Controversies - A dispute, especially a public one, between sides holding opposing views.
Using this definition, it is not a controversy if I am conflicted about a matter. But often I am not moved to investigate a matter or interprets a matter until I start to respond to some doctrine that is being spouted out there. So I am lazy until some Gadfly comes and knocks me out of my comfort zone. Perhaps others are more spiritual than I, but some of my seasons of doctrinal growth come from hearing a teaching that just does not seems right to me. Many years ago I was deployed in Saudi Arabia during the first Gulf War. One Sunday I went to a Sunday School class at the Chapel on Eskan Village. The Chaplin was a good guy. When we got to Romans 2:22 "You who say that one must not commit adultery, do you commit adultery? You who abhor idols, do you rob temples?" the Chaplin explained to the class that rob temples refers to Jewish people robbing pagan temples. I had memorized the passage in the KJV years before where it says "Thou that sayest a man should not commit adultery, dost thou commit adultery? thou that abhorrest idols, dost thou commit sacrilege?" I disagreed with him on his explanation. He countered with a strong argument looking at the grammar. He pointed out the text we were using said "temples" not temple. I really had nothing to say. Though the verse was a minor one, I was driven to find out, how do your rightly interprets this verse. When I returned from the desert I asked my pastor about the passage. He just said that the passage was not major point of doctrine. One of the values of that church was to major on the major issues and minor on the minor issues. To this day I still hold this as a good guide for looking at issues. I started to pray that the Lord would teach me the scriptures. I thought I knew them but I could not come to a correct interpretation of this verse. When I moved to my next tour of duty I got involved with a home Bible study of a man named Bill. Bill had been a seminary student before joining the Army. We did not always agree on everything, and more often than not, when we did disagree he had an upper hand in the discussion. So be it, what I really learned from Bill was the art of exegesis. (Not that I have arrived in the discipline, but I started the journey.) I felt like God answered my prayer to teach me the scriptures. Unless I had been involved in this small controversy, I would not have prayed that God would open my eyes. So from an individual point of view, I think a controversy can "spur us on toward love and good deeds." Yes, I mean it motivates the individual. From a corporate point of view, there is a dynamic that can come from hearing other points of view. I am surprised how often when I think I have thought through an issue, others have covered ground in their thinking that I had not. As the scripture says, "Iron sharpens iron, and one man sharpens another." Pv 27:17 (ESV) A good friend of mine is constantly asking me what I think about this author, topic or trend. Often he has a point of view himself that he will share. As he does it pushes me to higher callings. (And sometimes I think I push him along too.) We are maturing together as a part of a community. We have a phrase that we talk about in our church at the ordination of an officer. "Do you promise to study the peace and purity of the church?" A controversy gives an opportunity to love the brethren and be gracious while doing the difficult job of being valiant for the truth. I tend to be a blunt person so when I do get involved in a discussion, I can be unloving. So balancing the peace and purity concept is helpful to me. One of the biggest problems I see with controversies is that people often come to the conclusion that there is no answer. I think often times we become valiant for not being on one side or the other. So much so that we are valiant only for the concept of evangelical unity. Major on the majors and minor on the minors becomes a way of taking no stand. When a heated discussion becomes emotional and personal, many people can only hear the heat of the emotion and not the issues being discussed. If you sense the issue is emotional intensity (i.e. hate, anger, rivalry) and not the doctrinal issue, it is definitely time to back down for a moment to let things cool off. Re-engage with a cooler head. I believe the solution for this is a cordial engagement of the issues in a theological or ecclesiastical controversy. 1. No name calling or character assassination. Often on side or the other will create a name for the other side. This often backfires too. As the sides become defined by terms, it becomes an us versus them debate and the issues gets sidelined.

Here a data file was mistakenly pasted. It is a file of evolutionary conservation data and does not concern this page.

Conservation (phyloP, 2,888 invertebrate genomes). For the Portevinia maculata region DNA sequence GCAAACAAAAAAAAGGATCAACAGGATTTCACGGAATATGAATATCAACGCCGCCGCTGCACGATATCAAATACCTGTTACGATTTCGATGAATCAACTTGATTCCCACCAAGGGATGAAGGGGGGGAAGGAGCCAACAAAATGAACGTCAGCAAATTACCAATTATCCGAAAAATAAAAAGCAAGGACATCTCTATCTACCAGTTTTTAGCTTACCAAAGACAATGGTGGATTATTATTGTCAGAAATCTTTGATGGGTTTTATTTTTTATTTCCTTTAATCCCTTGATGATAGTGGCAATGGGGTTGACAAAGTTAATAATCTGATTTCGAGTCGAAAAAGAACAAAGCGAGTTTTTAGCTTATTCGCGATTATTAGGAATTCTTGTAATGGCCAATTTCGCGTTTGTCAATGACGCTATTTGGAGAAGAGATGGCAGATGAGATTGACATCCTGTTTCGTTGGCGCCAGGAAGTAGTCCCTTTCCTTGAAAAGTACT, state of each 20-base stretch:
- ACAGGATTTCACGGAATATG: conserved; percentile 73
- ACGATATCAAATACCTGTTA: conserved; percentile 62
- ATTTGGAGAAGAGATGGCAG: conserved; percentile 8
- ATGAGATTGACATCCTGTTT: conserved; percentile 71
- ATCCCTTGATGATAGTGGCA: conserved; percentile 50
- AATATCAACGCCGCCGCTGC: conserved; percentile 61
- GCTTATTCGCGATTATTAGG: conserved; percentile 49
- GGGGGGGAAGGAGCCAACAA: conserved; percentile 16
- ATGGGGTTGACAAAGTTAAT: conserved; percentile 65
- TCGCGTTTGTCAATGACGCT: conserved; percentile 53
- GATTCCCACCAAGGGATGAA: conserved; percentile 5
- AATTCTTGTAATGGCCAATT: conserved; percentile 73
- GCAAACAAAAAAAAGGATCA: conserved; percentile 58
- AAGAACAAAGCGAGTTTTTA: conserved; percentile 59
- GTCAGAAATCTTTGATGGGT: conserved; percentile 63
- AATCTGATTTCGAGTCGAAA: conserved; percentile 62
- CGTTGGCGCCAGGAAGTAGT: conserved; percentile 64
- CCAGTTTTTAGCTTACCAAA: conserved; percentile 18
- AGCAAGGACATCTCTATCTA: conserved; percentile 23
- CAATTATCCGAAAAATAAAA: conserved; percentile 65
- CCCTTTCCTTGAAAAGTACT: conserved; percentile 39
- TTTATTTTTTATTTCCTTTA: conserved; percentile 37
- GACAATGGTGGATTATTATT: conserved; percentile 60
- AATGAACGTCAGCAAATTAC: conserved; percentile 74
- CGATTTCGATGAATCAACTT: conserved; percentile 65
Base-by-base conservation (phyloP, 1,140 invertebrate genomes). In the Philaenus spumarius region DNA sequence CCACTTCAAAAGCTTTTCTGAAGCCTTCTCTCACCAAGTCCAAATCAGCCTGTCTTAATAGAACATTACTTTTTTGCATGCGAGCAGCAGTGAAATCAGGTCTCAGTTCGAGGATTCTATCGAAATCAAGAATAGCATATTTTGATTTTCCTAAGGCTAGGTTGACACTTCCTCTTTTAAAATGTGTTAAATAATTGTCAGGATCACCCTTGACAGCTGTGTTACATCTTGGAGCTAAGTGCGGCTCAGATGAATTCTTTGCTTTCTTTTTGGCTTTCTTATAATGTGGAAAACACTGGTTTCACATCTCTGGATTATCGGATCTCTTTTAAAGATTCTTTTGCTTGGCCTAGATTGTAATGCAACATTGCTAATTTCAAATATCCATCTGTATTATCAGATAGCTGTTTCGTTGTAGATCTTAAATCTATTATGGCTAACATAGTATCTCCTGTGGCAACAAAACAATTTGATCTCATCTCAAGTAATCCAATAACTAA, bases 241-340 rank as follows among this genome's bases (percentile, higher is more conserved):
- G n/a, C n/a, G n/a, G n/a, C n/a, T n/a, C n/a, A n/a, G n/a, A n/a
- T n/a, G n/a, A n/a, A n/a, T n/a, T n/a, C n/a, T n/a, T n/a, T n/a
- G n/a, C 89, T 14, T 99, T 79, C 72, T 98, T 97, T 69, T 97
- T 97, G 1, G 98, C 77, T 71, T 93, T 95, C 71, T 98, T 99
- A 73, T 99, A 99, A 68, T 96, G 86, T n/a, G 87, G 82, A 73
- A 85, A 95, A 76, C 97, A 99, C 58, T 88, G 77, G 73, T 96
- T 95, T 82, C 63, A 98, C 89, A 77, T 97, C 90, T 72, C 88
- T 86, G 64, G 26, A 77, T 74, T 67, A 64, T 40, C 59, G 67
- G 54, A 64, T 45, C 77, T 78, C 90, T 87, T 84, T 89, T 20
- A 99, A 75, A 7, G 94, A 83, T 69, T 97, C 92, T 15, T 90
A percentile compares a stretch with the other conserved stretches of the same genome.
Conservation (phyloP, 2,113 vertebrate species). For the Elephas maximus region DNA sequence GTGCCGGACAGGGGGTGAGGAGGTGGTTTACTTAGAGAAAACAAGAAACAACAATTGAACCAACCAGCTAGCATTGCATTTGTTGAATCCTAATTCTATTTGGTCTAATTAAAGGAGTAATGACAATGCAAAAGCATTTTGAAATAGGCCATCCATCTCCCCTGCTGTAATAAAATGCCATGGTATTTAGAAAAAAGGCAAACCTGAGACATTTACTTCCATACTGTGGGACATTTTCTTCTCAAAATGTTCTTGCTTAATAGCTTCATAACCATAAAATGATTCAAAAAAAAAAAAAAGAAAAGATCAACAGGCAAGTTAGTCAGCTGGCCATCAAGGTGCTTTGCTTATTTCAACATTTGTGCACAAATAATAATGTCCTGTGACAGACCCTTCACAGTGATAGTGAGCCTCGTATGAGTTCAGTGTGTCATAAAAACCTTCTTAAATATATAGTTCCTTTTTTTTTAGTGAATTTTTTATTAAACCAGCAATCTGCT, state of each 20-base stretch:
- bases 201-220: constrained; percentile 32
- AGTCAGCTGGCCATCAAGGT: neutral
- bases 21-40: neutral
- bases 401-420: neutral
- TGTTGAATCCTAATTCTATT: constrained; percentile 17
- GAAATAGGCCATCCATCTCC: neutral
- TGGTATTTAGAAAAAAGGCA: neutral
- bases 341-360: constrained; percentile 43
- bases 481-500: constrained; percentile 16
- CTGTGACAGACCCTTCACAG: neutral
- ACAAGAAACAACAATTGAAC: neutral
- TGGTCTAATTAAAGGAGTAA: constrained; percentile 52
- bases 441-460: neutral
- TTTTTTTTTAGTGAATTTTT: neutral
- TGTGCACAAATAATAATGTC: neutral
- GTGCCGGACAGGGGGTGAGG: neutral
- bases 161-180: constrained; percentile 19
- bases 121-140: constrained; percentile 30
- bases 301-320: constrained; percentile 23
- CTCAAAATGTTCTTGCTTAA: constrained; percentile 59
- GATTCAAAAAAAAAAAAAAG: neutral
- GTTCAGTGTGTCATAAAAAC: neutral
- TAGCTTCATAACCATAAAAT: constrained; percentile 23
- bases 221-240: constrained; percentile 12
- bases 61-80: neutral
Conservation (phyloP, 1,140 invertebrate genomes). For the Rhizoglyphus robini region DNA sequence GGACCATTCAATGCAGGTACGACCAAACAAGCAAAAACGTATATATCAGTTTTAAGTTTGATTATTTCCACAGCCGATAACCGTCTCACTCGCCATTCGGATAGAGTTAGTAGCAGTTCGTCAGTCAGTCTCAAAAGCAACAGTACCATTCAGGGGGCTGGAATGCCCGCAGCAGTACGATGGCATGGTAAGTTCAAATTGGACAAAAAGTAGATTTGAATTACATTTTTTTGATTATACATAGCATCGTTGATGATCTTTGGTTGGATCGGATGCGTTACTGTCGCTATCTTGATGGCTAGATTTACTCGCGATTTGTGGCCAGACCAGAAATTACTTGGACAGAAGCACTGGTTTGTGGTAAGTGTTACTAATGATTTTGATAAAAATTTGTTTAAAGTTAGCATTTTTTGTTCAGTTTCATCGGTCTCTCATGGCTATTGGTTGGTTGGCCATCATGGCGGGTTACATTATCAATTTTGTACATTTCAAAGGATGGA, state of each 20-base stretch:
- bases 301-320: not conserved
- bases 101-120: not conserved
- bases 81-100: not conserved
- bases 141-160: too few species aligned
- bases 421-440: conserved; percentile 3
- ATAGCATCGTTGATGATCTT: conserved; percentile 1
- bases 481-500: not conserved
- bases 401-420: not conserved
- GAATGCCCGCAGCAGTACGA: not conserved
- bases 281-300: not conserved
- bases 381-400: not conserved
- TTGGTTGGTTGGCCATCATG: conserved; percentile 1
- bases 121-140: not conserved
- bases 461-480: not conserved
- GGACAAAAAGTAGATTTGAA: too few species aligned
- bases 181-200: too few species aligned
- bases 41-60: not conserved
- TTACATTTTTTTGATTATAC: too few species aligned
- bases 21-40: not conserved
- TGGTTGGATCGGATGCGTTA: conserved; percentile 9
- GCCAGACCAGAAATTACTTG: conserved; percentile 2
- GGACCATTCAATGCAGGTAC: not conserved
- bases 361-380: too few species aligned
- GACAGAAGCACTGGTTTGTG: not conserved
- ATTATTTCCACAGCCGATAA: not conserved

2. Assume your opponent has the best intentions at heart. We do have to be careful with this one but if we start there, we are less like to resort to name calling and character assassination.
3. Listen. (What can I say?)
4. When your restate what your opponent is saying, be sure that you do so in such a way that they would agree with how you have stated their position.
5. Be patient knowing that sometimes these things take time to gel. Don't expect to resolve a theological conflict when we see in history that it sometimes takes centuries.
6. Dialogue with the opposition, don't diatribe against them.
There are other times to disengage from a controversy.
1. When it is a trivial matter that gets undue attention. (Yes, minor on the minor issues.)
2. When the context of the controversy is misunderstood. If an issue brings people in who do not understand the context of the controversy, then it seems foolish to them. To many people today, all theological issues sound as if they are discussions about how many angels can dance on the head of a pin. At this point disengage and re-engage when context can be established.
3. When you don't really understand the issue yourself.
4. When your opponent is seeking to draw you into a heated debate so that you look angry, belligerent, or foolish. A video camera can lie, especially during the editing process.